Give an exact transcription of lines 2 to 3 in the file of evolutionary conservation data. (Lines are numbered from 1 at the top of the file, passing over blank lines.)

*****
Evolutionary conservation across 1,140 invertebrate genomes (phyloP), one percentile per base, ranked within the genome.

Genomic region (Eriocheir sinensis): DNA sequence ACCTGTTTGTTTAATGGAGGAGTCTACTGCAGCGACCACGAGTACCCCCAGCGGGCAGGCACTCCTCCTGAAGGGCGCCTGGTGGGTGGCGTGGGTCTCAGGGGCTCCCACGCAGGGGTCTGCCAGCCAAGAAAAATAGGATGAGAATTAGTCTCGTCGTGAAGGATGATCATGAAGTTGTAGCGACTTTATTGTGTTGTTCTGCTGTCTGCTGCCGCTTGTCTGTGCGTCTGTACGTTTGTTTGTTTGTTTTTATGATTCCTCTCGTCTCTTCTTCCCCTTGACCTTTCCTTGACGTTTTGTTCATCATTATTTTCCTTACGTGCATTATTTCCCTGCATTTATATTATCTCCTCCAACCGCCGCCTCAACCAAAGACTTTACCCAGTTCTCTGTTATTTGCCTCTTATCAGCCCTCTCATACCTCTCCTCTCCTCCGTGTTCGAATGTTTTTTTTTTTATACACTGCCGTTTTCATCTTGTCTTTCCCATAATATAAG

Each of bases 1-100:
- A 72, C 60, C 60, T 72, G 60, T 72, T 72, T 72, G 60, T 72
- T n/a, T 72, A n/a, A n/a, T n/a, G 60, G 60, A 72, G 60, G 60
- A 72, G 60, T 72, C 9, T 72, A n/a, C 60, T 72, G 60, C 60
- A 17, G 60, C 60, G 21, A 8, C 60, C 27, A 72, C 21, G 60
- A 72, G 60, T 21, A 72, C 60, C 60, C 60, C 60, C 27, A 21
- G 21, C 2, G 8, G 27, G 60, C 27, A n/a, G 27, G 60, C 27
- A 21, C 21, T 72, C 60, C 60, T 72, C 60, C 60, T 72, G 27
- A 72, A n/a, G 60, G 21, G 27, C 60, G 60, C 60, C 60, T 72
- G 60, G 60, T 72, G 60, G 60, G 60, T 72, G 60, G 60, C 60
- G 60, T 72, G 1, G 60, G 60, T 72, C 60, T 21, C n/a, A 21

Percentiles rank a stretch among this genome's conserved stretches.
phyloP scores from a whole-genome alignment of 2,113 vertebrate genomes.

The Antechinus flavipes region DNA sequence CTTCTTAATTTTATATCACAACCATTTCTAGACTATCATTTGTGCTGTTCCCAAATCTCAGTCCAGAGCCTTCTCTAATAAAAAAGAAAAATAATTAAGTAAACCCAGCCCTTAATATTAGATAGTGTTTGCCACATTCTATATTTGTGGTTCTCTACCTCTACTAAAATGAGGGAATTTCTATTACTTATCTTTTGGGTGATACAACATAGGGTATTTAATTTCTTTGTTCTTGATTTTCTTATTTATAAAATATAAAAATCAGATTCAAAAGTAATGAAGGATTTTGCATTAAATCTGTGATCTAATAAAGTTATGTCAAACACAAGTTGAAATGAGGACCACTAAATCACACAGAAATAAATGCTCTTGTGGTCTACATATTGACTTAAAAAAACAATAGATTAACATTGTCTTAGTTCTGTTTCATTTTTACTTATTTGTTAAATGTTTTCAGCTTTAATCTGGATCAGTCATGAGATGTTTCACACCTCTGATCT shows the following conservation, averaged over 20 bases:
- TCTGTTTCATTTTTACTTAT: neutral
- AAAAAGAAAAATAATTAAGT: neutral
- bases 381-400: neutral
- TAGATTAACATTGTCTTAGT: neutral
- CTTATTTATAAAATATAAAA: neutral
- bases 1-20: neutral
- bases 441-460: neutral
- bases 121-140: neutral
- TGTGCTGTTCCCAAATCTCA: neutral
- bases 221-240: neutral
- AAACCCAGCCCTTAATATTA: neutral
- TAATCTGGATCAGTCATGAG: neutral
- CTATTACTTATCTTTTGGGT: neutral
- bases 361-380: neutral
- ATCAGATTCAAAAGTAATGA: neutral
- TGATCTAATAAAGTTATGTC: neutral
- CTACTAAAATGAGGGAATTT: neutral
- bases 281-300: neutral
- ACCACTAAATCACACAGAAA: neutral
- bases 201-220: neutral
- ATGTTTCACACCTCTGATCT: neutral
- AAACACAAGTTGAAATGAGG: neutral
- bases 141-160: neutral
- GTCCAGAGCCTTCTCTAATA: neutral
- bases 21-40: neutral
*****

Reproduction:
Genomic region (Eriocheir sinensis): DNA sequence ACCTGTTTGTTTAATGGAGGAGTCTACTGCAGCGACCACGAGTACCCCCAGCGGGCAGGCACTCCTCCTGAAGGGCGCCTGGTGGGTGGCGTGGGTCTCAGGGGCTCCCACGCAGGGGTCTGCCAGCCAAGAAAAATAGGATGAGAATTAGTCTCGTCGTGAAGGATGATCATGAAGTTGTAGCGACTTTATTGTGTTGTTCTGCTGTCTGCTGCCGCTTGTCTGTGCGTCTGTACGTTTGTTTGTTTGTTTTTATGATTCCTCTCGTCTCTTCTTCCCCTTGACCTTTCCTTGACGTTTTGTTCATCATTATTTTCCTTACGTGCATTATTTCCCTGCATTTATATTATCTCCTCCAACCGCCGCCTCAACCAAAGACTTTACCCAGTTCTCTGTTATTTGCCTCTTATCAGCCCTCTCATACCTCTCCTCTCCTCCGTGTTCGAATGTTTTTTTTTTTATACACTGCCGTTTTCATCTTGTCTTTCCCATAATATAAG

Each of bases 1-100: